The respondents, in their brief, in urging the application of the doctrine of balancing the equities, cite 32 C. J. 147, Injunctions, 195; 32 C. J. 22, Injunctions, 5; 28 Am. Jur. 250, Injunctions, 54; 28 Am. Jur. 253, Injunctions, 56; and two cases, Mary Jane Stevens Co. v. First Nat. Bldg. Co., 89 Utah, 456, 57 P. (2d)1099; Hunter v. Carroll, 64 N. H. 572, 15 Atl. 17. It will be seen, in examining the footnotes to the texts cited, that many of the cases deal with instances where a cornice projects a few inches on another's land, or the wall of a great building encroaches a few inches. No Washington case is cited in support of the doctrine. If it existed in our local jurisprudence at the time Wells v. Parks, 148 Wash. 328, 268 Pac. 889, was decided, it would seem that it would have at least been invoked.

It is very difficult to see how one can get an equity in the land of another by merely building upon it, however innocently. It is clear, however, - and this is all that is necessary to now decide - that the doctrine invoked cannot be applied in the instant case; for, manifestly, the effect of the court's decision is to condemn the appellant's strip of land for the private use of Pope & Talbot, Inc., contrary to the provisions of our state constitution relating to condemnation. Article 1, 16, as amended by amendment IX, provides, in part, as follows:

"Private property shall not be taken for private use, except for private ways of necessity, and for drains, flumes, or ditches on or across the lands of others for agricultural, domestic, or sanitary purposes. . . ."

                TYREE v. GOSA.               581 
 Dec. 1941]     Opinion Per ROBINSON, C. J.

By the decree ordering Tyree to deed the strip of land to Pope & Talbot, Inc., his land is taken for the private use of Pope & Talbot, Inc., and that private use is not one within the exception clause. Hence, that portion of the decree is invalid. No court has the power to compel the appellant to convey and surrender his property for any other person's private use (except for ways of necessity, etc.) in exchange for two hundred and fifty dollars, or any other sum, no matter how great.

In pronouncing the opinion of the court in White Bros. & Crum Co. v. Watson, 64 Wash. 666, 671, 117 Pac. 497, 44 L. R. A. (N. S.) 254, although the case is not at all factually in point, the late Judge Ellis had occasion to very clearly and persuasively set out the dangers of the line of reasoning which underlies the doctrine invoked by the respondents:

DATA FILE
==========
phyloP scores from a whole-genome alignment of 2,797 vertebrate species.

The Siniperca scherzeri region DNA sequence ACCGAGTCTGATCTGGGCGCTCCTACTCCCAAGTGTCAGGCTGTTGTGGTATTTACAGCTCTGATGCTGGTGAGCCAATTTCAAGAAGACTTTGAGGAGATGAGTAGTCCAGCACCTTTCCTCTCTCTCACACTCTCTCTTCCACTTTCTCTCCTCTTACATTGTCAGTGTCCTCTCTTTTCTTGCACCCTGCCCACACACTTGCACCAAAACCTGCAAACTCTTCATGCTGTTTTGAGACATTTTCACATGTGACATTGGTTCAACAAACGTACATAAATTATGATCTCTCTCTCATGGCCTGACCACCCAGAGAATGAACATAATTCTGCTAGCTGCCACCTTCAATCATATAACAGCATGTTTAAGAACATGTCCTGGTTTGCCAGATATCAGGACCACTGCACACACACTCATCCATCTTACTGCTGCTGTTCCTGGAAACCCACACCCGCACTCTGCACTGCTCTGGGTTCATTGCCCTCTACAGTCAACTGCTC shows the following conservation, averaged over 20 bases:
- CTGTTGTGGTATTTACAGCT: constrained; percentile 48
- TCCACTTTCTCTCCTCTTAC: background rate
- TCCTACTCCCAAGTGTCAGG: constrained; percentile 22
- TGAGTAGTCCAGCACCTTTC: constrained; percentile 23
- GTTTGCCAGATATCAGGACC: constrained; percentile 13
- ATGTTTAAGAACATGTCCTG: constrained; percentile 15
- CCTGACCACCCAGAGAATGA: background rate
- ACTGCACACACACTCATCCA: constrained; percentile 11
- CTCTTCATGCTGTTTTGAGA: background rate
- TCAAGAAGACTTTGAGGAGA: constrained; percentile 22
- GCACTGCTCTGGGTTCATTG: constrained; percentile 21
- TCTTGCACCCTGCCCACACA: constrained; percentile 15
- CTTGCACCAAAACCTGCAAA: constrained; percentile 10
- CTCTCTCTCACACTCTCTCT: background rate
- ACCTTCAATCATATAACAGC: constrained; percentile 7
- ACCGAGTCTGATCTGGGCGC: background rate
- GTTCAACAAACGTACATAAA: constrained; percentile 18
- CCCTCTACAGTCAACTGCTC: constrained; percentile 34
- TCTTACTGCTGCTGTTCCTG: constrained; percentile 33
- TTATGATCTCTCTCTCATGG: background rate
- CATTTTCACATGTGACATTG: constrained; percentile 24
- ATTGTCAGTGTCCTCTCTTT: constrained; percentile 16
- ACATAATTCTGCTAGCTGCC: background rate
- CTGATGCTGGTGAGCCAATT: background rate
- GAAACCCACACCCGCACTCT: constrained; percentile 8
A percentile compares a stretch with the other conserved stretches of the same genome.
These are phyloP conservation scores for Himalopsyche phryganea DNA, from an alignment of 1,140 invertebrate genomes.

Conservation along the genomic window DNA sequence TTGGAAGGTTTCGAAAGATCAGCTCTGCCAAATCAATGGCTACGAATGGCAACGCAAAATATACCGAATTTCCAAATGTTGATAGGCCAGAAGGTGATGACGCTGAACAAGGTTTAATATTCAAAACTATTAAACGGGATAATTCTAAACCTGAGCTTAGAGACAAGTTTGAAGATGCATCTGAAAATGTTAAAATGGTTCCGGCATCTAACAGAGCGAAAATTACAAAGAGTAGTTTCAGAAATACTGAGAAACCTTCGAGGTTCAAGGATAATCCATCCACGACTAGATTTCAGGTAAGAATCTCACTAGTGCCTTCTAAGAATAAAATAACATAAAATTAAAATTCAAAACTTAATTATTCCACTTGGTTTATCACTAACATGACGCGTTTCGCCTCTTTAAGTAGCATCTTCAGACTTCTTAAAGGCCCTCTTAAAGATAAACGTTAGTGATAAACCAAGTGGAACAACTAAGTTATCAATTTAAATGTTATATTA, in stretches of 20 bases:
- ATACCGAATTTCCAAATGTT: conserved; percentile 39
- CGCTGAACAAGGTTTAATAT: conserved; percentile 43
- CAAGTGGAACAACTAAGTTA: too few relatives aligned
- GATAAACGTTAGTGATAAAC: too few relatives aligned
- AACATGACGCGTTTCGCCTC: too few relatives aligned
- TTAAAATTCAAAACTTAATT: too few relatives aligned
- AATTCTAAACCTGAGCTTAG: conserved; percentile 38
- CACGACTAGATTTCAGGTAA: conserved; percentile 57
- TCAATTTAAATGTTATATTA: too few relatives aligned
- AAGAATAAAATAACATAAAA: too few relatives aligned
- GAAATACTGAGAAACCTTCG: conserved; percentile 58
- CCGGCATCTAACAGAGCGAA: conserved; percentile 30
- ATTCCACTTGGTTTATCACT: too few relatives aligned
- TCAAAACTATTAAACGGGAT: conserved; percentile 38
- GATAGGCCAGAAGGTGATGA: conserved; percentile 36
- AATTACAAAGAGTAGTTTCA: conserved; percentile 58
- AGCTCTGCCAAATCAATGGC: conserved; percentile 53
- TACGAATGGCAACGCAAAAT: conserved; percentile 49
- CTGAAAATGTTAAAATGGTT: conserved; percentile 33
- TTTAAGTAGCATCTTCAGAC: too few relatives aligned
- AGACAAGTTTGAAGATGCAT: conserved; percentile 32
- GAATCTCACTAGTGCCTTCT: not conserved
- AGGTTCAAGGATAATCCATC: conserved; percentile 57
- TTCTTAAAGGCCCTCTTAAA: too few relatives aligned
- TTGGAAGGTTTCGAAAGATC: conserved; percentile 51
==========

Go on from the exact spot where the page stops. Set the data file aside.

"If it is something in which he has the actual right of property there is no rule of law nor principle of equity which would warrant a court in taking it from him against his will or for the benefit of another. No amount of hardship in a given case would justify the establishment of such a precedent. The next step in the invasion of the right of property would be to invite the courts to measure the comparative needs of private parties, and compel a transfer to the one most needing and who might best utilize the property. If a man may be required to surrender what is his own, because he does not need it and cannot use it, and because another does need it and can use it, then there is no reason why he may not be required to surrender what he needs but little because another needs it much. A doctrine so insidiously dangerous should never find lodgment in the body of the law through judicial declaration."

It may be added that it cannot find such lodgment so long as the constitutional provision, above quoted, remains in force and is given effect.

The instant case furnishes a good illustration of a

 582    TYREE v. GOSA.
           Opinion Per ROBINSON, C. J. [11 Wn. (2d)

fact which, unfortunately, few laymen appreciate and understand, and that is, that, for one reason or another, it is frequently impossible for a court to render a decision that satisfies the inherent sense of justice. Here, the well-intentioned and common sense effort of the trial judge to dispose of the controversy on fair and just terms - and we think that, in the broad sense, they were fair and just - must come to naught. The right of the appellant, however, to refuse to accept and abide by the trial court's decree is clear and undeniable.

That portion of the decree requiring the appellant to deed a portion of his land to Pope & Talbot, Inc., in exchange for the sum of two hundred and fifty dollars, and establishing mutual easements, must be, and is reversed. If, within thirty days after the remittitur in this case has gone down, the parties have not been able to settle their difficulties by negotiation, the trial court is directed, upon the application of appellant, to enter an order requiring the Meindls and Gosas to remove their encroachments from his land, fixing in such order such time for its complete execution as may, under the then circumstances, appear reasonable and necessary.

BLAKE, BEALS, SIMPSON, and JEFFERS, JJ., concur.